Goa is also very shoot-friendly. Common people also help here and make things easier. Delhi is pretty much like Mumbai – you can shoot after spending a lot of money. And the bigger the star the more difficult it becomes to manage the crowds. As our industry is based in Mumbai, people are used to celebrities, but other states are not, so the moment you set up your camera, people gather.
Fiji started offering incentives and a lot of films were shot there. Then Georgia began providing good cashback facilities. The benefit with foreign locations is the one-window clearance and transparency. They go by the rules, so everything gets done in time. And they are very particular about their rules. If you are well-organised, it’s very easy to shoot abroad.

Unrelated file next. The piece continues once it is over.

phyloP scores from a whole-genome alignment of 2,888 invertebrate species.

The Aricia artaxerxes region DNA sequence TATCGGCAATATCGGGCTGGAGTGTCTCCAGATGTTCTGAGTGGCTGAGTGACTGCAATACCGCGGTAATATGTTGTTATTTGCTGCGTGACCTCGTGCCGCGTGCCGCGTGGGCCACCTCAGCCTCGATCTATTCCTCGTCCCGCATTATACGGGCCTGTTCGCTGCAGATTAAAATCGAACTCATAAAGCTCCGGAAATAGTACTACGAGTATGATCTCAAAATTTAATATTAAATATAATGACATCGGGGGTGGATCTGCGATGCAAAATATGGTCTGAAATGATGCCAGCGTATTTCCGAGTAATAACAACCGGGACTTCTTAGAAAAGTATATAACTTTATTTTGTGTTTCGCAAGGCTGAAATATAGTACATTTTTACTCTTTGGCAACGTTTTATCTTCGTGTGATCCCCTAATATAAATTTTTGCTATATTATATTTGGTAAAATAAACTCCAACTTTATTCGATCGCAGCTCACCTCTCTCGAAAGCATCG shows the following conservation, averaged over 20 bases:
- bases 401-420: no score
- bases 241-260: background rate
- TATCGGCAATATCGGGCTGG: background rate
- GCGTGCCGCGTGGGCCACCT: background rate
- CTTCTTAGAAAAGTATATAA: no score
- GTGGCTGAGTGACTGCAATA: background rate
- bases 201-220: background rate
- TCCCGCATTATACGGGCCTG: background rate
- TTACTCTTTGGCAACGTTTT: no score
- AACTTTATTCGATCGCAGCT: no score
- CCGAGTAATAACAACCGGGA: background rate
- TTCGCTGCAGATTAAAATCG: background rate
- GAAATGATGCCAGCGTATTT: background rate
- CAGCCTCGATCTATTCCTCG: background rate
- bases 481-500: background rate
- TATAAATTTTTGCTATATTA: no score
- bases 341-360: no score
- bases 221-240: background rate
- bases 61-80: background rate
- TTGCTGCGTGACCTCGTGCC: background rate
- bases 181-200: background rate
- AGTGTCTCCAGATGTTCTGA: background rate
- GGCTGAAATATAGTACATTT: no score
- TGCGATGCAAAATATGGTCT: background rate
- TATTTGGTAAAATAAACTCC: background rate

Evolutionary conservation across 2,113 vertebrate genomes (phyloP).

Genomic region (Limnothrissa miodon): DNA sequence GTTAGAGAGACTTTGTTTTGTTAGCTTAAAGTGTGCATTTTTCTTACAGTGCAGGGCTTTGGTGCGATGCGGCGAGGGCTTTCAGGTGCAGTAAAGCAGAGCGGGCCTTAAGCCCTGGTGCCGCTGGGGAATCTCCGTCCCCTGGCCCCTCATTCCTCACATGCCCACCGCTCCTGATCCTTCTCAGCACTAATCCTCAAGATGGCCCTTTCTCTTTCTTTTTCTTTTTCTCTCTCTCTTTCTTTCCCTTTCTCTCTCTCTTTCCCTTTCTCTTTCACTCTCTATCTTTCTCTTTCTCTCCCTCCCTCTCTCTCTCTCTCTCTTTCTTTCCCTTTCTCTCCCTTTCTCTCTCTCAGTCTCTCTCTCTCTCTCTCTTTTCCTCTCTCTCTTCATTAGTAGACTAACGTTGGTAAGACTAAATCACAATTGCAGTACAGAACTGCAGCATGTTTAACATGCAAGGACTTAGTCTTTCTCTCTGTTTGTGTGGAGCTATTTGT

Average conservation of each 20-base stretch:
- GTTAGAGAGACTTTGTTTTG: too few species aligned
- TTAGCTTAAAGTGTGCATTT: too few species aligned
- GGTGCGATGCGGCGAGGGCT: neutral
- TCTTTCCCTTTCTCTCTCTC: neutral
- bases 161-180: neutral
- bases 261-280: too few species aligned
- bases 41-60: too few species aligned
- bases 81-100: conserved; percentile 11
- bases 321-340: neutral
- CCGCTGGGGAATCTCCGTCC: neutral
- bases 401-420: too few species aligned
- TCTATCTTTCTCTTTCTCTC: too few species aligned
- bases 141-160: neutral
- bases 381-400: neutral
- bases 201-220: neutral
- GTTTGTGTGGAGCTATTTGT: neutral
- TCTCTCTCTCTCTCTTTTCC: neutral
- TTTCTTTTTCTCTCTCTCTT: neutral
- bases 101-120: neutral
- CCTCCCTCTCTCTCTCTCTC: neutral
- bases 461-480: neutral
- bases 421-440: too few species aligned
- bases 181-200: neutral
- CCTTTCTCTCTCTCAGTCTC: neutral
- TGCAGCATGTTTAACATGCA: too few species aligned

Advantages of shooting in India
Whilst shooting in India, you can bend a few rules and shoot for longer hours. You can also outsource things and, it might take time, but you can get pretty much anything you need. In the end, being an Indian born in such a blessed country where you have all kind of locations, you also want to shoot in our own country.
2.A proper Film Commission body
3.More rebates from every state
4.Tourism departments should help, allowing us to capture the beauty of different regions
5.More recoginition as an industry, rather than being seen as an entertainment medium, because the more a certain place is depicted in film, the more tourism increases for that place.
Singham Returns, Dilwale, Loot, Rangrezz
In India, because there is no one-window clearance and because there are many departments you have to seek permission from, it becomes very stressful.